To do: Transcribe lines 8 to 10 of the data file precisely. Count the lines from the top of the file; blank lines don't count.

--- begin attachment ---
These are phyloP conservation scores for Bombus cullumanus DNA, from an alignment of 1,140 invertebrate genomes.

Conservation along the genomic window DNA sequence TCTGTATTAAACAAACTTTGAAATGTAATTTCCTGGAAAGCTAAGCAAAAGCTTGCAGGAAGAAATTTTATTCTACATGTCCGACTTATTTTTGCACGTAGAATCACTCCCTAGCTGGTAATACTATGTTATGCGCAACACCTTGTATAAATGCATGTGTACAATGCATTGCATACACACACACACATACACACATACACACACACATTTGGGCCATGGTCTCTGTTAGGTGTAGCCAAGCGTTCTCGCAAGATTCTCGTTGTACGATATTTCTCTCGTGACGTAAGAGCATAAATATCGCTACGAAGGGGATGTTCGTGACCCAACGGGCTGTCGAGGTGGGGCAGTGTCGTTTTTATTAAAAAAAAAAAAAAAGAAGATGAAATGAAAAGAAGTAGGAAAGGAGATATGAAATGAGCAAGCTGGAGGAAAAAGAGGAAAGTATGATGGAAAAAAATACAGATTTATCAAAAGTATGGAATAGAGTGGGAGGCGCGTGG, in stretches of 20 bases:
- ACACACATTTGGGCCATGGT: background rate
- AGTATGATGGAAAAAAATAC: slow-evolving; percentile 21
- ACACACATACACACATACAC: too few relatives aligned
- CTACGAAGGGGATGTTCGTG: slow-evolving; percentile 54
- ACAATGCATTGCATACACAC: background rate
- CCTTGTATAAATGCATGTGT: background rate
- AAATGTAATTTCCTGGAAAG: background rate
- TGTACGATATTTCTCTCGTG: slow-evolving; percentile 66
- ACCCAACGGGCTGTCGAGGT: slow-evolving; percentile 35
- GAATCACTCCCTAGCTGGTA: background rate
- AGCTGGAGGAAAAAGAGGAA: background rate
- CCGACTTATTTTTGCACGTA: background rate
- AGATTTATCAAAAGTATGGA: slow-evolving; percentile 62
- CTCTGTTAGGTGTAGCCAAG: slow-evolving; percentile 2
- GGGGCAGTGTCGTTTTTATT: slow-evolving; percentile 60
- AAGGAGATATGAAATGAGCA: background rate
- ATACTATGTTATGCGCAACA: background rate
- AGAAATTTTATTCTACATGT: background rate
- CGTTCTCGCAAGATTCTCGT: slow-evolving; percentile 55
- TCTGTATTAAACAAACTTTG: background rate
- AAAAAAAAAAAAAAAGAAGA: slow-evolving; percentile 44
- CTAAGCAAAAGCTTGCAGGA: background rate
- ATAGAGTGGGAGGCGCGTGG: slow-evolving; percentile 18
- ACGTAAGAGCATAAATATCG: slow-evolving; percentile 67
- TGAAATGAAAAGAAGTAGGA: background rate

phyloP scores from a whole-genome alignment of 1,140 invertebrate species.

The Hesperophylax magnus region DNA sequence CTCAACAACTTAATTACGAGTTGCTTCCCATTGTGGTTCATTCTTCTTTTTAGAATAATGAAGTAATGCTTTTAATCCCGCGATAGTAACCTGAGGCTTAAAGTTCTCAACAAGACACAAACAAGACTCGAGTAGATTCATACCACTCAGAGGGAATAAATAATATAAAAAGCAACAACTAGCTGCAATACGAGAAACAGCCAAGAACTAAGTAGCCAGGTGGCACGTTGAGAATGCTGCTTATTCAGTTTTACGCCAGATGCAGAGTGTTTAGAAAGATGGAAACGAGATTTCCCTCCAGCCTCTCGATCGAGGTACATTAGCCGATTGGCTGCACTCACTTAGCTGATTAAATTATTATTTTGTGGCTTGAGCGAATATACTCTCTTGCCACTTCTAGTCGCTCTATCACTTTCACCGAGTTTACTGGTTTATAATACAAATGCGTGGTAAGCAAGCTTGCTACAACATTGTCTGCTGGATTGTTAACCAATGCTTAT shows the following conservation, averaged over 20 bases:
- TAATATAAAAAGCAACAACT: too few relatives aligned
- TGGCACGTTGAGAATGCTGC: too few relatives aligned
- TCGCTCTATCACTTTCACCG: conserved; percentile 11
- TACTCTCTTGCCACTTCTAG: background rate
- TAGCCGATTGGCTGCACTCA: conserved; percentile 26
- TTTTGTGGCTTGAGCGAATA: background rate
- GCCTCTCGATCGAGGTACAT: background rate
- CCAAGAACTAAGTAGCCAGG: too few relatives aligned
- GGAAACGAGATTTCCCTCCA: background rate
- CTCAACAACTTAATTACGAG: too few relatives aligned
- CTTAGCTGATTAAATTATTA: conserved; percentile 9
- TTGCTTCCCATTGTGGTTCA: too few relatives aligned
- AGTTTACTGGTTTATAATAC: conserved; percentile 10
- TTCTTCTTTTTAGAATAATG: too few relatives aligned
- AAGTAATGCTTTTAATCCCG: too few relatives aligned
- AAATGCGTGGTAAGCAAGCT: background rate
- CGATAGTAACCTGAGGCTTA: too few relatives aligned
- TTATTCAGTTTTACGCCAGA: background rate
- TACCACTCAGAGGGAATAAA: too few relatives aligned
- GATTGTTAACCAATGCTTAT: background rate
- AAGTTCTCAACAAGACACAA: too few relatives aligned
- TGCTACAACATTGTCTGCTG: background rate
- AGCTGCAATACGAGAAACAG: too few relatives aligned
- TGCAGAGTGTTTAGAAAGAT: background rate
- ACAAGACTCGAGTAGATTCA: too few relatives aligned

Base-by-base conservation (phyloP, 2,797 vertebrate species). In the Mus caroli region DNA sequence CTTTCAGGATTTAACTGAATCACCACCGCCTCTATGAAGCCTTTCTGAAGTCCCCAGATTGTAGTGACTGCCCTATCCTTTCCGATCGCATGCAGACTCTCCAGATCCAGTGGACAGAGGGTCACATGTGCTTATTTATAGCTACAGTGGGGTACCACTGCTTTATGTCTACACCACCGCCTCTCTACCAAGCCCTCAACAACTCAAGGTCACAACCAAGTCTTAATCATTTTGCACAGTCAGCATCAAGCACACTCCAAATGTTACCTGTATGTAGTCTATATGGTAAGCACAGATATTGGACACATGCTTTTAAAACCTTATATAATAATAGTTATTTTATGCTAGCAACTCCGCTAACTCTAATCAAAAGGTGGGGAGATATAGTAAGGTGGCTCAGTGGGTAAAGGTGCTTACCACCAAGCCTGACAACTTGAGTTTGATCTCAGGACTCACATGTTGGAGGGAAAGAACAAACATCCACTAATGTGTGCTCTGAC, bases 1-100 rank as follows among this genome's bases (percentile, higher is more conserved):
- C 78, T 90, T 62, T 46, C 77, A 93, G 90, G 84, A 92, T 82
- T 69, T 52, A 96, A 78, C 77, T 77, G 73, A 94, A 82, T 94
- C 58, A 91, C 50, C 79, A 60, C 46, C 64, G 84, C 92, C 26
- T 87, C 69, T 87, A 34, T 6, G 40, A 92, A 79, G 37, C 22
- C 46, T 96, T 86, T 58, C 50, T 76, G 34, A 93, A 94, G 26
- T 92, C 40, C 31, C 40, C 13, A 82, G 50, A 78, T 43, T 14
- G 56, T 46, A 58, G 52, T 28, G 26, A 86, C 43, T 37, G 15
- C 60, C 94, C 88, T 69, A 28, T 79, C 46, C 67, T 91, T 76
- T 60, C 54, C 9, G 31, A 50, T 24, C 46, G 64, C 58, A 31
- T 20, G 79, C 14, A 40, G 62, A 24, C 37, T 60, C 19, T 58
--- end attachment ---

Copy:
- CCTTGTATAAATGCATGTGT: background rate
- AAATGTAATTTCCTGGAAAG: background rate
- TGTACGATATTTCTCTCGTG: slow-evolving; percentile 66